June 21, 2014
It’s a year later now that I got to restore the left side of the porch, the side that gets the weather, the window so rotten it almost falls out, and a skeleton of a door that was fixed in the frame; as well as the bottom parts of the frame and of course all the beautiful features just gone.
Making a three paneled hardwood door, I am copying the door that is on the other side of the porch and gonna put it on hinges.
Rubber spacers around the panels to position the panels nicely in the openings and also gives the wood space to expand without doing any damage to the wood. I am not going to use glue on them.
The beading nailed I used a flexible sealant in between the panel and the glass bead.
I made new features copied the ones that are still there on the other side of the porch
Work done new windows, new sills, door, features, replaced rotten frame parts on the bottom, and put double glazing in. something has to be done about the gutter still.
September 30, 2011
This corner was the last section of the conservatory that I had to repair. I wasn’t aware that I had saved the worst part until last. Every bit of wood that comes together in that corner has gone rotten. There is nothing else to do but start to take away the soft and wet parts and treat the ends where I stop with hardner. I saved up the parts for replacement. I then made a sketch of the situation, numbered the parts, took them to my workshop and started to make new pieces.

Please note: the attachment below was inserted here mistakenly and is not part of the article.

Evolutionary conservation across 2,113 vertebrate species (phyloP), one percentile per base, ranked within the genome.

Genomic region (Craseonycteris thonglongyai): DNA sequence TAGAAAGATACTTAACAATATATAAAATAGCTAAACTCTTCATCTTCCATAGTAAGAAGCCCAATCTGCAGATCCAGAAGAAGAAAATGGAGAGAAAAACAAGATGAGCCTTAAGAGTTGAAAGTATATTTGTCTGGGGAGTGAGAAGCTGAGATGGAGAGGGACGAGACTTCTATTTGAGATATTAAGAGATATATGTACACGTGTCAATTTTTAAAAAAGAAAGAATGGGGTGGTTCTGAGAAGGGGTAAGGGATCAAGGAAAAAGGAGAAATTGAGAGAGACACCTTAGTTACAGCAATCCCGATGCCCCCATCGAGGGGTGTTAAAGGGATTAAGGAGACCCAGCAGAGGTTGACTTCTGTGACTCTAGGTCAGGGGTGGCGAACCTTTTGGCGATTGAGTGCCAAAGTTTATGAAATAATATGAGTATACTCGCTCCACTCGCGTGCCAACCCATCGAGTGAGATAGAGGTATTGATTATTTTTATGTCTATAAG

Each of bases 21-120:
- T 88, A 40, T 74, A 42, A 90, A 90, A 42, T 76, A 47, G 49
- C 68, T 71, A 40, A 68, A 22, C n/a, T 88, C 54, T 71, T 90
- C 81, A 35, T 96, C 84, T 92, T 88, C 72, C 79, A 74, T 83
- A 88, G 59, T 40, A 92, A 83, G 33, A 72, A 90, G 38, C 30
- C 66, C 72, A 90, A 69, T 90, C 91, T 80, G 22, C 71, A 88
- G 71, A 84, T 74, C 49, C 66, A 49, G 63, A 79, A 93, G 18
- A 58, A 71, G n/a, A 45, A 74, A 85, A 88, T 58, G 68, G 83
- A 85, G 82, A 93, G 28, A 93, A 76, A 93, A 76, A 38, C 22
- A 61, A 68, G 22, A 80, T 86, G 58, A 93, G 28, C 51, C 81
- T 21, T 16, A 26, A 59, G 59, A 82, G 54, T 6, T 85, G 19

I don’t particularly like this kind of work, but it does give me great satifaction I have to say to save the whole thing from dereliction. It can last for years and years again with some attention.
July 4, 2011
Such a beautiful entrance to an old farm house, the columns are over 200 years old. I wondered whether they may have come from a shipwreck and later learned that according to local folklore they were indeed salvaged from ship’s masts.
June 26, 2011
December 13, 2010
For Griff Rhys Jones I restored some furniture for his holiday cottages in Pembrokeshire, here an elm chair. There is a crack in the joist and one across the seat. I am not worried about that big crack so much; it’s the small one the one in the joist that makes the seat wobbly.
I replaced the joist with a piece of Oak with dovetailed ends.
These dovetailed keys placed under the seat that will keep the Elm together as one piece.
The crack is still there i thought it would change the chair too much by replacing the seat the chair is strong and stable again i smoothed up the crack so no splinters